AM recently had the privilege to visit Christian Rex van Minnen’s studio in Brooklyn and see several pieces he was working on as well as some previously undisclosed paintings. We also had a chance to talk to the him about his beginnings in the art world, the influence of the Golden Dutch Age on his work, the origin of his grotesque portraits, tattoos, the Internet and NYC art week.

Christian Rex Van Minnen is self taught painter, which is hard to believe once you see his skills with oils. As a fan of Golden Dutch Age, which was an important part of art history on many levels, he learned how to paint using book reproductions as his reference. After years of mastering his technique at his home in Colorado, he eventually traveled to Amsterdam and got to see some of the works in person for the first time. There, he realized he went over board with his execution, as unlike reproduction photos, the actual paintings weren’t as perfect and you could clearly see the brush strokes and human hand behind them. This mistake though allowed Van Minnen to start exploring painting in a new direction. Tackling the phenomenon of pareidolia, he focused on creating work that balances between abstraction and realism. Using his meticulous painting skills along with the ability to let go of pre-programmed ideas of how certain things can look like, his works are basically photorealistic abstractions. Using basic shapes and textures, his paintings look familiar and recognizable, while actually being completely abstract and surreal. By adding a layer of tattoos to almost finished works, both portraits and still life ones, he actually adds another interference layer of the story to his works. He is basically creating three different ways to view the painting – as a narrative provided by the tattoos, a meditation on the form that hosts the tattoos, and the union of the two. His works are often seen as haunting, bizarre or even disturbing, and it wasn’t until he started sharing works online and getting appreciation from a wider crowd that he felt comfortable with what he was making.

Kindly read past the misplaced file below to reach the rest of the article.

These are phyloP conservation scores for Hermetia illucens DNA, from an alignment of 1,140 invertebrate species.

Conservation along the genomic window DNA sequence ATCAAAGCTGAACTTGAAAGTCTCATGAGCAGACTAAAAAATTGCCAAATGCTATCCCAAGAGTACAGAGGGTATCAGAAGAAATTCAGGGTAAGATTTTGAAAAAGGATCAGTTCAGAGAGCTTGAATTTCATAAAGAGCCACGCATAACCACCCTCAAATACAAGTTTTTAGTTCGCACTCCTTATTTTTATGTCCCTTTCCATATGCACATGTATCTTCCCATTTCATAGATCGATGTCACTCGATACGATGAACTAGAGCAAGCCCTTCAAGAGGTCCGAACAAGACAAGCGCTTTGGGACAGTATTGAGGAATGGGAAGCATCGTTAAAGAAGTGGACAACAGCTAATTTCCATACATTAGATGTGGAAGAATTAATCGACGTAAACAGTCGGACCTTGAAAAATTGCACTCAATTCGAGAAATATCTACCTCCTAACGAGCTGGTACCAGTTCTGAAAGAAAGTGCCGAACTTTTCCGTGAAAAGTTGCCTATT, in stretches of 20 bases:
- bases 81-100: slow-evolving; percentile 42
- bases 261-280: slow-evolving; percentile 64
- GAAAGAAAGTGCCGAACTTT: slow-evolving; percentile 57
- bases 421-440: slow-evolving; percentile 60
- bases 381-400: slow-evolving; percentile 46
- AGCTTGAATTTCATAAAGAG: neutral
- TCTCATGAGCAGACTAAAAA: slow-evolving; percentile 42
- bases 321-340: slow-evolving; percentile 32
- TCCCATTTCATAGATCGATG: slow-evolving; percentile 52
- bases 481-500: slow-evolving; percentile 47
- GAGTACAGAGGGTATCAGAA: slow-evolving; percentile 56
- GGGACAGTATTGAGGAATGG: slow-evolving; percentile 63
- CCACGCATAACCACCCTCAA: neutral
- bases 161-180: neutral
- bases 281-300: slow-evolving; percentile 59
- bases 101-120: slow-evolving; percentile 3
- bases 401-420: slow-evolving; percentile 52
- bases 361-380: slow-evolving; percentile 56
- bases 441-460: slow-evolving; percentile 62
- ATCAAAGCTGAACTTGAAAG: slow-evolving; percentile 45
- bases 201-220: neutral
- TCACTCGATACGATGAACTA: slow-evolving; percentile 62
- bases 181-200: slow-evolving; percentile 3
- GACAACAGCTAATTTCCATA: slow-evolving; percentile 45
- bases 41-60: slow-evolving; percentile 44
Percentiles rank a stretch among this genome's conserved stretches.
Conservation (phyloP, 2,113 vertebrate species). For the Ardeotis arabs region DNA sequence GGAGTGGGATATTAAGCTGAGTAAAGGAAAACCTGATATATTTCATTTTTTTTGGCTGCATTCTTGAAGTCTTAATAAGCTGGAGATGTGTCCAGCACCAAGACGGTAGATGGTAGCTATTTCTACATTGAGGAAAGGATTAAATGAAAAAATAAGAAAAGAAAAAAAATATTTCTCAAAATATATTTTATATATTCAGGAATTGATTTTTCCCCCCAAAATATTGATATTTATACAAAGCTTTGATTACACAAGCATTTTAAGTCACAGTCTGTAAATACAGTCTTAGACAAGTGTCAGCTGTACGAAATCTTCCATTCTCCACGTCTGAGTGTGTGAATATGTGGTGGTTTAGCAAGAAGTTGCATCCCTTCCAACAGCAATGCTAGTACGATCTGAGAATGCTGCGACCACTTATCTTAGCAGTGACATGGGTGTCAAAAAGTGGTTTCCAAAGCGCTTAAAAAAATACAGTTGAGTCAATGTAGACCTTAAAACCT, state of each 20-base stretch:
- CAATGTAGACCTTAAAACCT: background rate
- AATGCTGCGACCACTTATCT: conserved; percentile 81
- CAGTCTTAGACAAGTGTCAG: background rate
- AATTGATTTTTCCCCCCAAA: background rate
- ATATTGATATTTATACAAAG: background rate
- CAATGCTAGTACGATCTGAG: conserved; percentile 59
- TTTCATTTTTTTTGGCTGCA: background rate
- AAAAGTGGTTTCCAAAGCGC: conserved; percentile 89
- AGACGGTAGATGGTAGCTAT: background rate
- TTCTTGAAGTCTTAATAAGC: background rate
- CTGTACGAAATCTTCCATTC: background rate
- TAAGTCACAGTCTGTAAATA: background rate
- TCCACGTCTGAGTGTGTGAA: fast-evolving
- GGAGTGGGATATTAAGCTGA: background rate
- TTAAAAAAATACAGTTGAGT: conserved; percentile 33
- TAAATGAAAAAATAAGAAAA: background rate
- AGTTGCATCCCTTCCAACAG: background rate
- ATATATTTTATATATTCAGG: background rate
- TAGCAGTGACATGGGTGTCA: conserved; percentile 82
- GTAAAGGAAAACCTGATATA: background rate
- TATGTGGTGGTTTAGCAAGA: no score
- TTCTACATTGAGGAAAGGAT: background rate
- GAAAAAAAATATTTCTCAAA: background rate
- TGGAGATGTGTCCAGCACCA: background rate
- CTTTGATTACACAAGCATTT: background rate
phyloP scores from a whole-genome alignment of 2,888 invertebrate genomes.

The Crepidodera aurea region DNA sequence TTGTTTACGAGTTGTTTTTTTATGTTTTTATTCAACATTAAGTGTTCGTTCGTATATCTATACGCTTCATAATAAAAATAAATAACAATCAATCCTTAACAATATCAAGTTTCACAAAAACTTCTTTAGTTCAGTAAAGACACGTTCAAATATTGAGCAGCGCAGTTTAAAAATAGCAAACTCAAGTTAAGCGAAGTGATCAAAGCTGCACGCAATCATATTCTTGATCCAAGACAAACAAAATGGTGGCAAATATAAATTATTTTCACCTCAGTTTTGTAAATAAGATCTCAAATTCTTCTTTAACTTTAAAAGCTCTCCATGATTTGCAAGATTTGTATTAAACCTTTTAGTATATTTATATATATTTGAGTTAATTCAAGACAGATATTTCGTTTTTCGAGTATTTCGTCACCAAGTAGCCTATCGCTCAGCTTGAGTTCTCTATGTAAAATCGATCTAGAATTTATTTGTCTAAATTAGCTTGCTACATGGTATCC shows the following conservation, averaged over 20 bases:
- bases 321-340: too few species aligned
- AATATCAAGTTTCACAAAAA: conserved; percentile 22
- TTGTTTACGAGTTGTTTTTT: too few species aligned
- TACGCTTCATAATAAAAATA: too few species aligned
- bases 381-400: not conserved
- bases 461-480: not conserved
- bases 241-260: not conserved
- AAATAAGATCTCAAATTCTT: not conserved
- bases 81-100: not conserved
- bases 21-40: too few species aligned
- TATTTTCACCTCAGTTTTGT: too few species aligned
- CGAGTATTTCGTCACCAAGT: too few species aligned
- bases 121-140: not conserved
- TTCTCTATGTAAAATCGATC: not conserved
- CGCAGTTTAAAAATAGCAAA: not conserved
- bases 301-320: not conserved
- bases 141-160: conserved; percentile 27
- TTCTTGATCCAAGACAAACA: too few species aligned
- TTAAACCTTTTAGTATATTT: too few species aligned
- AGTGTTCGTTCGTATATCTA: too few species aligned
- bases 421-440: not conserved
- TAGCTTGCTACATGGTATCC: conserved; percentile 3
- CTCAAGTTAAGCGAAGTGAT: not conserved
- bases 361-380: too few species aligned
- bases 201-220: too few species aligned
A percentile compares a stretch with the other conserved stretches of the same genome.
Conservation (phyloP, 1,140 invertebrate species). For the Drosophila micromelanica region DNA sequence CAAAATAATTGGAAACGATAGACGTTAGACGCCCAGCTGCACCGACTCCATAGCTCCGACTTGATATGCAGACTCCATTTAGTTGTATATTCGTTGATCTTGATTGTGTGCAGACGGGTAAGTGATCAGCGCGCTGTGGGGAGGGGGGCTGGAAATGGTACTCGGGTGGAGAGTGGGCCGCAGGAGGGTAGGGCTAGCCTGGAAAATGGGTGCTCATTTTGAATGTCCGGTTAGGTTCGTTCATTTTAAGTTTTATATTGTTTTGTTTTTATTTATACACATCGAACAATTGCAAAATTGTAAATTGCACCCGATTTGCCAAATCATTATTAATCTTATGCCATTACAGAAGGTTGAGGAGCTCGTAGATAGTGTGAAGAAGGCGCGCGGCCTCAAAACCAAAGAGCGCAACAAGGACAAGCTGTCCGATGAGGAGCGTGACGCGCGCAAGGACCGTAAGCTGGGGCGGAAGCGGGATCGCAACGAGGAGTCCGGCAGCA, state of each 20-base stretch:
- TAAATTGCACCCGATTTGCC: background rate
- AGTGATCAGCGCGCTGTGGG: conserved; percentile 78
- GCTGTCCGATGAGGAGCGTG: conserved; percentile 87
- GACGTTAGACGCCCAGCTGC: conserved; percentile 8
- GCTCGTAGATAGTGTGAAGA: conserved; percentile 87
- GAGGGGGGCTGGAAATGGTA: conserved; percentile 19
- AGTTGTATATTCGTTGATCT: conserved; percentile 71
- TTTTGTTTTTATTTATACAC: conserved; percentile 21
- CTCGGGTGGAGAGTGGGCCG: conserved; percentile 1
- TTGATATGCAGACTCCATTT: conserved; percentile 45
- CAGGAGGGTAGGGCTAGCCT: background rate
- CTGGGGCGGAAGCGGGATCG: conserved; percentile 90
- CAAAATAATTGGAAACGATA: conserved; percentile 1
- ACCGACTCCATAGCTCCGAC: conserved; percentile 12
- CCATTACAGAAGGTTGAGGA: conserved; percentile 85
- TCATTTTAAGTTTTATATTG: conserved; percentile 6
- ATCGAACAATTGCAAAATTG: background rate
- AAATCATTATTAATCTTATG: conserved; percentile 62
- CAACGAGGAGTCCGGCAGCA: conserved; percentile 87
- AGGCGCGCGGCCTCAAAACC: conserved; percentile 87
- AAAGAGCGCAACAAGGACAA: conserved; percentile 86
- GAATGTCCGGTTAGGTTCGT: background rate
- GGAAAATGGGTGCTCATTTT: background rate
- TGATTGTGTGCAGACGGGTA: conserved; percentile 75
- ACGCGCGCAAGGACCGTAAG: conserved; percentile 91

When we visited his studio, Van Minnen was working on two large still life works that were going to Pulse Art Fair, where he will be showing with Pouslen Gallery from Copenhagen. Also, he will take part in a Poulsen group show at the Lodge Gallery during that week. These new pieces are a continuation of some narrative issues he’s been working out, along with some technical experiments, layering the bright hi-chroma underpainting integrated with the traditional techniques. Though primarily visually and technically striking, his oils often carry a strong message. One of the recurring subjects is the connection between the Dutch Golden Age and the birth of the slave trade. He further elaborates – “I’m making work about it and thinking about how that implicates me. In a time when everyone wants to say ‘That’s not me,’ I’m just not sure I can wash my hands clean of it.”

Discuss Christian Rex van Minnen here.